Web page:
The foregoing has outlined preferred and alternative features of the present invention so that those skilled in the art may better understand the detailed description of the invention that follows. Additional features of the invention will be described hereinafter that form the subject of the claims of the invention. Those skilled in the art should appreciate that they can readily use the disclosed conception and specific embodiment as a basis for designing or modifying other structures for carrying out the same purposes of the present invention. Those skilled in the art should also realize that such equivalent constructions do not depart from the spirit and scope of the invention.

BRIEF DESCRIPTION OF THE DRAWINGS

For a more complete understanding of the present invention, reference is now made to the following detailed description taken in conjunction with the accompanying FIGUREs. It is emphasized that various features may not be drawn to scale. In fact, the dimensions of various features may be arbitrarily increased or reduced for clarity of discussion. Reference is now made to the following descriptions taken in conjunction with the accompanying drawings, in which:

FIG. 1 illustrates an embodiment of a block diagram of an IC test apparatus constructed according to the principles of the present invention; and

FIG. 2 illustrates an embodiment of a method of testing an IC carried out according to the principles of the present invention.

DETAILED DESCRIPTION

Referring initially to FIG. 1, illustrated is block diagram of an embodiment of an IC test apparatus, generally designated 100, constructed according to the principles of the present invention. The IC test apparatus 100 includes a fixture 110, a well adjuster 120 and a voltage supply 130.

The IC test apparatus 100 may be employed to test an IC at a circuit supply voltage that is lower or higher than a designated operating voltage range. The IC may be an SRAM device or include an SRAM device. Additionally, the IC may include logic circuitry. The circuit supply voltage may be a voltage supplied to the IC during testing that corresponds to a high operating voltage (typically VDD) supplied to the IC when employed as a finished product. The IC test apparatus 100 may provide testing at voltage extremes to screen out SRAM devices that may have a reliability problem or a failure at temperatures greater than room temperature. In a preferred embodiment, the IC test apparatus 100 is employed to test the IC at room temperature at a circuit supply voltage that is lower than a normal operating voltage.

The fixture 110 may be configured to secure the IC for testing. The fixture 110 may be a conventional text fixture commonly employed to secure an IC for testing, such as, functional testing of the logic circuitry. The IC may be placed in the test fixture to allow application of the circuit supply voltage and access to a well of the transistors in the IC for biasing during testing. The transistors may be employed in an SRAM device. Of course, other inputs may also be coupled to the IC in the test fixture.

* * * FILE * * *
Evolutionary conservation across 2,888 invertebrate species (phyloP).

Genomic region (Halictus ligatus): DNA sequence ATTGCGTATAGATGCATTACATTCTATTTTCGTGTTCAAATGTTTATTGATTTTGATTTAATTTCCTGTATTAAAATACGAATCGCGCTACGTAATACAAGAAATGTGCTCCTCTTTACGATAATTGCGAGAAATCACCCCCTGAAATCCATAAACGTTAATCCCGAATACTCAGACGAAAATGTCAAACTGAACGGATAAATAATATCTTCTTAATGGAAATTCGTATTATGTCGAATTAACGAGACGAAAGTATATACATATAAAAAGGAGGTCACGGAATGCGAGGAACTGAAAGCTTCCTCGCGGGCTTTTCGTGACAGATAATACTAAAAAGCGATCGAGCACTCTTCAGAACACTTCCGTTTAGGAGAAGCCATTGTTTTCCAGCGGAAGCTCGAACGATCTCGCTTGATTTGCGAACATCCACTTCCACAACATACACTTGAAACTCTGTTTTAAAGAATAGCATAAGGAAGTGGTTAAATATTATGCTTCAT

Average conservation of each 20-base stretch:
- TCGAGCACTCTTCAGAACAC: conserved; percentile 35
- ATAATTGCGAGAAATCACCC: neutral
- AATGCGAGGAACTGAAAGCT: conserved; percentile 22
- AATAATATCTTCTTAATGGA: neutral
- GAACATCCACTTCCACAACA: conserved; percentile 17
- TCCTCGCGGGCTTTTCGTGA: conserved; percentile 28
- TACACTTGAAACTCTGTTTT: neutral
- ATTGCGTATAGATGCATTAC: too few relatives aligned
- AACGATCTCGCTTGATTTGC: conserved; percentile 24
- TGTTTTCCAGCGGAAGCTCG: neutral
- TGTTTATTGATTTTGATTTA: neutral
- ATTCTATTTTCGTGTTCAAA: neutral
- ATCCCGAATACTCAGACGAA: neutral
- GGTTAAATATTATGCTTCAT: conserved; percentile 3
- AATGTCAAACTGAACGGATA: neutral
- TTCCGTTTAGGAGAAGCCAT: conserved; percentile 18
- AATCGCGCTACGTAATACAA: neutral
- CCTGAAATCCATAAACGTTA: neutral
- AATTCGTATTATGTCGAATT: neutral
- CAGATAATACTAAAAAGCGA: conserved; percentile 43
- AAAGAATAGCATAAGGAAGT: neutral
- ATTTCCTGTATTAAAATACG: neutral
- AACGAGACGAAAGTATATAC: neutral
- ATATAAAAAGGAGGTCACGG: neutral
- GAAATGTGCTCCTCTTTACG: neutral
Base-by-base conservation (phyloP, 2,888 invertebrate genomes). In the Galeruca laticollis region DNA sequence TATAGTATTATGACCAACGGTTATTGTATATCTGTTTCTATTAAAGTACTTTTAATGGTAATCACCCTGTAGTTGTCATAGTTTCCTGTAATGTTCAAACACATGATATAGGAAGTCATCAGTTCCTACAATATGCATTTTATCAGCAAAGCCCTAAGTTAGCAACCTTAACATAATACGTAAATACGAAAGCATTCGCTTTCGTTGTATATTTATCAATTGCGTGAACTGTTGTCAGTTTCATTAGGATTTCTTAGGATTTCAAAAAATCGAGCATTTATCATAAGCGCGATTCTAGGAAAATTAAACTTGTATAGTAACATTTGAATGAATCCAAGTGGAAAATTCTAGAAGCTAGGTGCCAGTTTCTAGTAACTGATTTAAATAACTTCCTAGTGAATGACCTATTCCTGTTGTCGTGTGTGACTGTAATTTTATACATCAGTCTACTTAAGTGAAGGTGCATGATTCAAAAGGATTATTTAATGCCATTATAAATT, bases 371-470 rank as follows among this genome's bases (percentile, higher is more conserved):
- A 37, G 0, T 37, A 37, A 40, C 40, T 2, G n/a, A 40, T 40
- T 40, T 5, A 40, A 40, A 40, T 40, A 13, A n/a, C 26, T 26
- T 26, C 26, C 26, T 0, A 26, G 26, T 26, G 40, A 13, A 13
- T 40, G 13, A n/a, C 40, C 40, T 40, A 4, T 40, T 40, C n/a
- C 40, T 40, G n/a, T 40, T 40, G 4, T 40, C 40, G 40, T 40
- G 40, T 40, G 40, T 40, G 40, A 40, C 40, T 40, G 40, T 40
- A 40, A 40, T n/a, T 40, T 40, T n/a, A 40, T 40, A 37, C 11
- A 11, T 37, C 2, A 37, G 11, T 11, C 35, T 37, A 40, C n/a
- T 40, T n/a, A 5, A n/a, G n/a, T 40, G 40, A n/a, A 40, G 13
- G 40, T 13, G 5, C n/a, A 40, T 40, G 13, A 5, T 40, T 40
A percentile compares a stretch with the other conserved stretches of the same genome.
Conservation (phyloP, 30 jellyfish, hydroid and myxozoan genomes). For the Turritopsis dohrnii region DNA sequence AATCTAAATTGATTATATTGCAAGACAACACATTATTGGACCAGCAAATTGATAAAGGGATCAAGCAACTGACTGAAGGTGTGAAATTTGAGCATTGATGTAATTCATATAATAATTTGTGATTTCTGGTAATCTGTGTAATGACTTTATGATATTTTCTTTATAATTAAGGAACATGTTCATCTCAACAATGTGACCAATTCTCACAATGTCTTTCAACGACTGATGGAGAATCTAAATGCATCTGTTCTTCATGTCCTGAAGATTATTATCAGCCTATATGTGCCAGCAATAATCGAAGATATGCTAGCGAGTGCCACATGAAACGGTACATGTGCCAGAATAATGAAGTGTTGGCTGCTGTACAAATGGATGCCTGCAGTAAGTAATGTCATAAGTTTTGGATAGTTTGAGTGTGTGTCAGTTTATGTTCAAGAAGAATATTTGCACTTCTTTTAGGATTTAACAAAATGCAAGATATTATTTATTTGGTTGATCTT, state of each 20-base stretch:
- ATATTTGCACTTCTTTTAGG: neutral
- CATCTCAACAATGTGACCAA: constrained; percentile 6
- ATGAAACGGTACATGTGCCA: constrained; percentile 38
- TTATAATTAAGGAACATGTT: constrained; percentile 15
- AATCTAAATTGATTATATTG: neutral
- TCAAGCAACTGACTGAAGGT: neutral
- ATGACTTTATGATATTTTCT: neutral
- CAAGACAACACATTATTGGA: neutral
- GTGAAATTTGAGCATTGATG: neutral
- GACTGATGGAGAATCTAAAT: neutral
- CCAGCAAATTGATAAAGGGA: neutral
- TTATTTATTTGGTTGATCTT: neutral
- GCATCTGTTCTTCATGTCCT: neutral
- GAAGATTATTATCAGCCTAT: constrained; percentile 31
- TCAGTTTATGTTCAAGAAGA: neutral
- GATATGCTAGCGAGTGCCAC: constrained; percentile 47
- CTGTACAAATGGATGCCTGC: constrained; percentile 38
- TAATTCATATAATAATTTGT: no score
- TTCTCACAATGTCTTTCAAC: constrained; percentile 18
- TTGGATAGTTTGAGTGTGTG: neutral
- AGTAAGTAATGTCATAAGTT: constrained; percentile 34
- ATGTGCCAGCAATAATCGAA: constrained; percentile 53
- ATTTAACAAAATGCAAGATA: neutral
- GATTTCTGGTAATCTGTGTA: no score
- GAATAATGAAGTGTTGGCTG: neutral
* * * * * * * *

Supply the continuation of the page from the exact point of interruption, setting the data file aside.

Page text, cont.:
Associated with the fixture 110 is the well adjuster 120. The well adjuster 120 may be configured to bias a well voltage of the transistors to degrade a SNM and increase trip voltage thereof during testing. The well voltage may be an n-well voltage that is biased to modulate a threshold voltage of p-channel load transistors in the SRAM device. Of course in other embodiments, the well voltage may be a p-well voltage such as a substrate voltage.

The SNM may be degraded to approximate a worst case operating condition of the SRAM device. Typically, the SNM worst case occurs at a high temperature. Biasing the well voltage, therefore, may allow testing of the IC at room temperature while simulating a worst case SNM at a higher temperature.

Biasing the well voltage may also increase the trip voltage. Since the trip voltage is a strong function of the operating voltage, the trip voltage may degrade during testing at a circuit supply voltage that approximates a low operating voltage to such an extent that prevents an effective screen of other functions of the IC. Increasing the trip voltage by biasing the well voltage may allow effective low voltage testing of the IC, including the logic circuitry and the SRAM device, without false influence from the trip voltage. Through simulations, an appropriate well voltage bias may be determined such that the trip voltage may approximate a worst case operating condition of the SRAM device during testing.

In some embodiments, the well adjuster 120 may be configured to place the well voltage at a value above the normal operating voltage. The normal operating voltage may be about 1.2 volts but one skilled in the art will understand that the normal operating voltage may vary in different embodiments. The well adjuster 120 may place the well voltage above the normal operating voltage when the n-channels of the transistors are weak and the p-channels of the transistors are not weak. In other embodiments, the well adjuster 120 may be configured to place the well voltage at about the normal operating voltage. The well adjuster 120 may place the well voltage at about the normal operating voltage when n-channels of the transistors are strong relative to p-channels thereof.